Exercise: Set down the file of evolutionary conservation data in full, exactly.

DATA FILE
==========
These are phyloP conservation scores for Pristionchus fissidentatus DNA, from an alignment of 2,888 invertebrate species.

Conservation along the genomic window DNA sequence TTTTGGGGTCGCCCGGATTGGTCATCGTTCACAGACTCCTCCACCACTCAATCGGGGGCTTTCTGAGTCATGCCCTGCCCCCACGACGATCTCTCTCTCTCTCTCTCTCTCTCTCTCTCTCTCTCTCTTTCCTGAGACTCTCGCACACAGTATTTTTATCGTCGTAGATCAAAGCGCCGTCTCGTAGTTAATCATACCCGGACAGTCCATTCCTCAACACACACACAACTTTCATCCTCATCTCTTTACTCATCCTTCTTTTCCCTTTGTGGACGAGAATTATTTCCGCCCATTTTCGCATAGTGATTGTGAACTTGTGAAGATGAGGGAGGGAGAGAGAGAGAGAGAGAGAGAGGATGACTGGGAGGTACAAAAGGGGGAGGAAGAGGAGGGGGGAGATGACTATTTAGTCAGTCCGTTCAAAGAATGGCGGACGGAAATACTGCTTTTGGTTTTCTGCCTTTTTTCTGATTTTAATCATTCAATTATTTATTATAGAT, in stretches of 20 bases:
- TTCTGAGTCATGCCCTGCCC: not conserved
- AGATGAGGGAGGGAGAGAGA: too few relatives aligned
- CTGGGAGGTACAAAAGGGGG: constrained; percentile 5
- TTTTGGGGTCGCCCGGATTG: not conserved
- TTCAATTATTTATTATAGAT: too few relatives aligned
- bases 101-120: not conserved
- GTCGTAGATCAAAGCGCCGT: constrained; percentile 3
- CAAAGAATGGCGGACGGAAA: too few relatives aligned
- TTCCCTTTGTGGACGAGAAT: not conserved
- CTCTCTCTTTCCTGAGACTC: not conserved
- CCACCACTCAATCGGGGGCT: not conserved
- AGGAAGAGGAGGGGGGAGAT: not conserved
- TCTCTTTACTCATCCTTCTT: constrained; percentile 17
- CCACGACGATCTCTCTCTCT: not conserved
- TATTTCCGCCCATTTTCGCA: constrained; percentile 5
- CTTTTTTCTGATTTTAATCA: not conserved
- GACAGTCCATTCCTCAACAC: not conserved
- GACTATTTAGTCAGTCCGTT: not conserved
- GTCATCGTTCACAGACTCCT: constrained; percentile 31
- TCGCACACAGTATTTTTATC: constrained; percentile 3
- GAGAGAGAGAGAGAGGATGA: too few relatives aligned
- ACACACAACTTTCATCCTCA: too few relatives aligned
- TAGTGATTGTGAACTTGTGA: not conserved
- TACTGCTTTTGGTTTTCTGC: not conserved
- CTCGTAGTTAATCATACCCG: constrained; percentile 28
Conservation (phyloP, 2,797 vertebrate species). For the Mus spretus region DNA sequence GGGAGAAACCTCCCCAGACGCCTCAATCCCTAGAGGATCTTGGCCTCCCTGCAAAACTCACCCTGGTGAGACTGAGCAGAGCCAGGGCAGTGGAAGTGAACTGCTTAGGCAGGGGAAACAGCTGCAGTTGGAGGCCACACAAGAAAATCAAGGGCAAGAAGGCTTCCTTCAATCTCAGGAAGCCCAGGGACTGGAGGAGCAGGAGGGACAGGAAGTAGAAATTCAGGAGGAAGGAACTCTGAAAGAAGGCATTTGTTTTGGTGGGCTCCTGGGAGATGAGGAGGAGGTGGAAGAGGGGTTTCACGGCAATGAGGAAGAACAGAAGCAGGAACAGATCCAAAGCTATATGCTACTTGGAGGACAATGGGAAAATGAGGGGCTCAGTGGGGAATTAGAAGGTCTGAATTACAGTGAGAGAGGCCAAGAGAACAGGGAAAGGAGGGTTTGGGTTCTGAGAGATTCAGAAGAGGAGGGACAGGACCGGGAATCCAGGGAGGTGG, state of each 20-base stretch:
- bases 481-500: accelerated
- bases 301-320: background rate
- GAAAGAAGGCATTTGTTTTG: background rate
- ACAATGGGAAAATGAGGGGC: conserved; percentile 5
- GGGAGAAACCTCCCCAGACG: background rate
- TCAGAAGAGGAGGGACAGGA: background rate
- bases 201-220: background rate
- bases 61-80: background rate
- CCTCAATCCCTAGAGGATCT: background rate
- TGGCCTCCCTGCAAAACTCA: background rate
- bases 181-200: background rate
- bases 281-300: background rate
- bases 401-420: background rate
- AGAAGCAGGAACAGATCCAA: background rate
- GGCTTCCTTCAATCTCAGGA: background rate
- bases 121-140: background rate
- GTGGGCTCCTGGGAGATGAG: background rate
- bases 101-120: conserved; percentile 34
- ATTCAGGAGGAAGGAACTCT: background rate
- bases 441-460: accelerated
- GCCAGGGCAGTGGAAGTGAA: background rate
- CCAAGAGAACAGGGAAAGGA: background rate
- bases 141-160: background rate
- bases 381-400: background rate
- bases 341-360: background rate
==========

These are phyloP conservation scores for Pristionchus fissidentatus DNA, from an alignment of 2,888 invertebrate species.

Conservation along the genomic window DNA sequence TTTTGGGGTCGCCCGGATTGGTCATCGTTCACAGACTCCTCCACCACTCAATCGGGGGCTTTCTGAGTCATGCCCTGCCCCCACGACGATCTCTCTCTCTCTCTCTCTCTCTCTCTCTCTCTCTCTCTTTCCTGAGACTCTCGCACACAGTATTTTTATCGTCGTAGATCAAAGCGCCGTCTCGTAGTTAATCATACCCGGACAGTCCATTCCTCAACACACACACAACTTTCATCCTCATCTCTTTACTCATCCTTCTTTTCCCTTTGTGGACGAGAATTATTTCCGCCCATTTTCGCATAGTGATTGTGAACTTGTGAAGATGAGGGAGGGAGAGAGAGAGAGAGAGAGAGAGGATGACTGGGAGGTACAAAAGGGGGAGGAAGAGGAGGGGGGAGATGACTATTTAGTCAGTCCGTTCAAAGAATGGCGGACGGAAATACTGCTTTTGGTTTTCTGCCTTTTTTCTGATTTTAATCATTCAATTATTTATTATAGAT, in stretches of 20 bases:
- TTCTGAGTCATGCCCTGCCC: not conserved
- AGATGAGGGAGGGAGAGAGA: too few relatives aligned
- CTGGGAGGTACAAAAGGGGG: constrained; percentile 5
- TTTTGGGGTCGCCCGGATTG: not conserved
- TTCAATTATTTATTATAGAT: too few relatives aligned
- bases 101-120: not conserved
- GTCGTAGATCAAAGCGCCGT: constrained; percentile 3
- CAAAGAATGGCGGACGGAAA: too few relatives aligned
- TTCCCTTTGTGGACGAGAAT: not conserved
- CTCTCTCTTTCCTGAGACTC: not conserved
- CCACCACTCAATCGGGGGCT: not conserved
- AGGAAGAGGAGGGGGGAGAT: not conserved
- TCTCTTTACTCATCCTTCTT: constrained; percentile 17
- CCACGACGATCTCTCTCTCT: not conserved
- TATTTCCGCCCATTTTCGCA: constrained; percentile 5
- CTTTTTTCTGATTTTAATCA: not conserved
- GACAGTCCATTCCTCAACAC: not conserved
- GACTATTTAGTCAGTCCGTT: not conserved
- GTCATCGTTCACAGACTCCT: constrained; percentile 31
- TCGCACACAGTATTTTTATC: constrained; percentile 3
- GAGAGAGAGAGAGAGGATGA: too few relatives aligned
- ACACACAACTTTCATCCTCA: too few relatives aligned
- TAGTGATTGTGAACTTGTGA: not conserved
- TACTGCTTTTGGTTTTCTGC: not conserved
- CTCGTAGTTAATCATACCCG: constrained; percentile 28
Conservation (phyloP, 2,797 vertebrate species). For the Mus spretus region DNA sequence GGGAGAAACCTCCCCAGACGCCTCAATCCCTAGAGGATCTTGGCCTCCCTGCAAAACTCACCCTGGTGAGACTGAGCAGAGCCAGGGCAGTGGAAGTGAACTGCTTAGGCAGGGGAAACAGCTGCAGTTGGAGGCCACACAAGAAAATCAAGGGCAAGAAGGCTTCCTTCAATCTCAGGAAGCCCAGGGACTGGAGGAGCAGGAGGGACAGGAAGTAGAAATTCAGGAGGAAGGAACTCTGAAAGAAGGCATTTGTTTTGGTGGGCTCCTGGGAGATGAGGAGGAGGTGGAAGAGGGGTTTCACGGCAATGAGGAAGAACAGAAGCAGGAACAGATCCAAAGCTATATGCTACTTGGAGGACAATGGGAAAATGAGGGGCTCAGTGGGGAATTAGAAGGTCTGAATTACAGTGAGAGAGGCCAAGAGAACAGGGAAAGGAGGGTTTGGGTTCTGAGAGATTCAGAAGAGGAGGGACAGGACCGGGAATCCAGGGAGGTGG, state of each 20-base stretch:
- bases 481-500: accelerated
- bases 301-320: background rate
- GAAAGAAGGCATTTGTTTTG: background rate
- ACAATGGGAAAATGAGGGGC: conserved; percentile 5
- GGGAGAAACCTCCCCAGACG: background rate
- TCAGAAGAGGAGGGACAGGA: background rate
- bases 201-220: background rate
- bases 61-80: background rate
- CCTCAATCCCTAGAGGATCT: background rate
- TGGCCTCCCTGCAAAACTCA: background rate
- bases 181-200: background rate
- bases 281-300: background rate
- bases 401-420: background rate
- AGAAGCAGGAACAGATCCAA: background rate
- GGCTTCCTTCAATCTCAGGA: background rate
- bases 121-140: background rate
- GTGGGCTCCTGGGAGATGAG: background rate
- bases 101-120: conserved; percentile 34
- ATTCAGGAGGAAGGAACTCT: background rate
- bases 441-460: accelerated
- GCCAGGGCAGTGGAAGTGAA: background rate
- CCAAGAGAACAGGGAAAGGA: background rate
- bases 141-160: background rate
- bases 381-400: background rate
- bases 341-360: background rate